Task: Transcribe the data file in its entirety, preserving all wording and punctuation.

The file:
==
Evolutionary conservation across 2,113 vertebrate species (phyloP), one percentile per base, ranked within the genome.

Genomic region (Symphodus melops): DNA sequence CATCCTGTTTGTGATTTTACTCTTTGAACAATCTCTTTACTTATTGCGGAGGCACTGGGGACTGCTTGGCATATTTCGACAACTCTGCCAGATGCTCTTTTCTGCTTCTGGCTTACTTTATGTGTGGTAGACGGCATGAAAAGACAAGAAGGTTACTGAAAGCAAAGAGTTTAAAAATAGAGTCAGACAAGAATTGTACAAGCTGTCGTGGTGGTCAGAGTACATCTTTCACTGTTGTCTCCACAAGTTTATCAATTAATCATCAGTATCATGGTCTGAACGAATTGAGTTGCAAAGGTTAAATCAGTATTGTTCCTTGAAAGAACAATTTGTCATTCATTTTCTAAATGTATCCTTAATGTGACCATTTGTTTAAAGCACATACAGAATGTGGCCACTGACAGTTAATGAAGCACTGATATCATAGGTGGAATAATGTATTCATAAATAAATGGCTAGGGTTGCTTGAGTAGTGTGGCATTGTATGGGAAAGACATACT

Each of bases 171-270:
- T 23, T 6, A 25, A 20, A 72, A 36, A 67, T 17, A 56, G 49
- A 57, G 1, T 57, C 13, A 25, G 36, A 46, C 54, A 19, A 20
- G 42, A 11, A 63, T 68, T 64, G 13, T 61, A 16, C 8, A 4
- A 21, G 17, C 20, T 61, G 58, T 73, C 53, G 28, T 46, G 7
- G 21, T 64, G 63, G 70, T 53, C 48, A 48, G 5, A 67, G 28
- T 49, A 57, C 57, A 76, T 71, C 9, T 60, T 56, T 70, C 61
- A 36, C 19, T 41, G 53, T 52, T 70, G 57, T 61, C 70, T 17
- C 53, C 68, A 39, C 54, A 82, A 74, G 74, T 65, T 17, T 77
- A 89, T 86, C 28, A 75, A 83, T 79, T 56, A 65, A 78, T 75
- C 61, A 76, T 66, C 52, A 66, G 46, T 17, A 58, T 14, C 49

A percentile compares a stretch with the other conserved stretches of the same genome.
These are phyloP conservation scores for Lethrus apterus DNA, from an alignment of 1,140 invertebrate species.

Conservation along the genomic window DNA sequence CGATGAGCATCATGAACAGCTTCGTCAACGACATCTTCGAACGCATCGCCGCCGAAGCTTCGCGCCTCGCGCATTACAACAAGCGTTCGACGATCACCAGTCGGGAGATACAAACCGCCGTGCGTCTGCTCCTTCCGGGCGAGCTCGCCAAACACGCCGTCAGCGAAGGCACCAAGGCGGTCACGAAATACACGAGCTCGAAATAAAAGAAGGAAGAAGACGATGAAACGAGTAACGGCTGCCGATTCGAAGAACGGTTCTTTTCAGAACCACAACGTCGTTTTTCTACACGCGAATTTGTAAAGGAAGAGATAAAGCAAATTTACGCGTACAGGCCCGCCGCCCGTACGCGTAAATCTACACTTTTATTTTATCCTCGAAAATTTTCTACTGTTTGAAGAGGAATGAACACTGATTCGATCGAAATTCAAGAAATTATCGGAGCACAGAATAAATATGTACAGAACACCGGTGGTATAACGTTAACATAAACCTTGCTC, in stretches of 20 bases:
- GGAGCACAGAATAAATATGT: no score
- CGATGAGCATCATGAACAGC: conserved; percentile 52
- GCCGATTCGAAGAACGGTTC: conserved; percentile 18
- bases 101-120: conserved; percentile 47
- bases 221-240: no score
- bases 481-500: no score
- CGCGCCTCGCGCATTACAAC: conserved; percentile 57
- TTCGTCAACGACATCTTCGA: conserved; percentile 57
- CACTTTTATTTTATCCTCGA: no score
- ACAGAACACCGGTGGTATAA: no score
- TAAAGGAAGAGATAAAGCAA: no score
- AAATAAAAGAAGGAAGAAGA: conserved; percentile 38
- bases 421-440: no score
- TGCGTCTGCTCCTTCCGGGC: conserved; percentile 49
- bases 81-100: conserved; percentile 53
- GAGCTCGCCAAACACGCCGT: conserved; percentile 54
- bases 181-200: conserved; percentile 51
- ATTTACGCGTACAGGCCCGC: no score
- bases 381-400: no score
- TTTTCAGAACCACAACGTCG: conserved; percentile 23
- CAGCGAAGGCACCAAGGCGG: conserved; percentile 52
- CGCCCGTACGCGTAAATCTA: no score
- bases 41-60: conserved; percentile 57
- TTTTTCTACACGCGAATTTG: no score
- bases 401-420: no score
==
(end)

Evolutionary conservation across 2,113 vertebrate species (phyloP), one percentile per base, ranked within the genome.

Genomic region (Symphodus melops): DNA sequence CATCCTGTTTGTGATTTTACTCTTTGAACAATCTCTTTACTTATTGCGGAGGCACTGGGGACTGCTTGGCATATTTCGACAACTCTGCCAGATGCTCTTTTCTGCTTCTGGCTTACTTTATGTGTGGTAGACGGCATGAAAAGACAAGAAGGTTACTGAAAGCAAAGAGTTTAAAAATAGAGTCAGACAAGAATTGTACAAGCTGTCGTGGTGGTCAGAGTACATCTTTCACTGTTGTCTCCACAAGTTTATCAATTAATCATCAGTATCATGGTCTGAACGAATTGAGTTGCAAAGGTTAAATCAGTATTGTTCCTTGAAAGAACAATTTGTCATTCATTTTCTAAATGTATCCTTAATGTGACCATTTGTTTAAAGCACATACAGAATGTGGCCACTGACAGTTAATGAAGCACTGATATCATAGGTGGAATAATGTATTCATAAATAAATGGCTAGGGTTGCTTGAGTAGTGTGGCATTGTATGGGAAAGACATACT

Each of bases 171-270:
- T 23, T 6, A 25, A 20, A 72, A 36, A 67, T 17, A 56, G 49
- A 57, G 1, T 57, C 13, A 25, G 36, A 46, C 54, A 19, A 20
- G 42, A 11, A 63, T 68, T 64, G 13, T 61, A 16, C 8, A 4
- A 21, G 17, C 20, T 61, G 58, T 73, C 53, G 28, T 46, G 7
- G 21, T 64, G 63, G 70, T 53, C 48, A 48, G 5, A 67, G 28
- T 49, A 57, C 57, A 76, T 71, C 9, T 60, T 56, T 70, C 61
- A 36, C 19, T 41, G 53, T 52, T 70, G 57, T 61, C 70, T 17
- C 53, C 68, A 39, C 54, A 82, A 74, G 74, T 65, T 17, T 77
- A 89, T 86, C 28, A 75, A 83, T 79, T 56, A 65, A 78, T 75
- C 61, A 76, T 66, C 52, A 66, G 46, T 17, A 58, T 14, C 49

A percentile compares a stretch with the other conserved stretches of the same genome.
These are phyloP conservation scores for Lethrus apterus DNA, from an alignment of 1,140 invertebrate species.

Conservation along the genomic window DNA sequence CGATGAGCATCATGAACAGCTTCGTCAACGACATCTTCGAACGCATCGCCGCCGAAGCTTCGCGCCTCGCGCATTACAACAAGCGTTCGACGATCACCAGTCGGGAGATACAAACCGCCGTGCGTCTGCTCCTTCCGGGCGAGCTCGCCAAACACGCCGTCAGCGAAGGCACCAAGGCGGTCACGAAATACACGAGCTCGAAATAAAAGAAGGAAGAAGACGATGAAACGAGTAACGGCTGCCGATTCGAAGAACGGTTCTTTTCAGAACCACAACGTCGTTTTTCTACACGCGAATTTGTAAAGGAAGAGATAAAGCAAATTTACGCGTACAGGCCCGCCGCCCGTACGCGTAAATCTACACTTTTATTTTATCCTCGAAAATTTTCTACTGTTTGAAGAGGAATGAACACTGATTCGATCGAAATTCAAGAAATTATCGGAGCACAGAATAAATATGTACAGAACACCGGTGGTATAACGTTAACATAAACCTTGCTC, in stretches of 20 bases:
- GGAGCACAGAATAAATATGT: no score
- CGATGAGCATCATGAACAGC: conserved; percentile 52
- GCCGATTCGAAGAACGGTTC: conserved; percentile 18
- bases 101-120: conserved; percentile 47
- bases 221-240: no score
- bases 481-500: no score
- CGCGCCTCGCGCATTACAAC: conserved; percentile 57
- TTCGTCAACGACATCTTCGA: conserved; percentile 57
- CACTTTTATTTTATCCTCGA: no score
- ACAGAACACCGGTGGTATAA: no score
- TAAAGGAAGAGATAAAGCAA: no score
- AAATAAAAGAAGGAAGAAGA: conserved; percentile 38
- bases 421-440: no score
- TGCGTCTGCTCCTTCCGGGC: conserved; percentile 49
- bases 81-100: conserved; percentile 53
- GAGCTCGCCAAACACGCCGT: conserved; percentile 54
- bases 181-200: conserved; percentile 51
- ATTTACGCGTACAGGCCCGC: no score
- bases 381-400: no score
- TTTTCAGAACCACAACGTCG: conserved; percentile 23
- CAGCGAAGGCACCAAGGCGG: conserved; percentile 52
- CGCCCGTACGCGTAAATCTA: no score
- bases 41-60: conserved; percentile 57
- TTTTTCTACACGCGAATTTG: no score
- bases 401-420: no score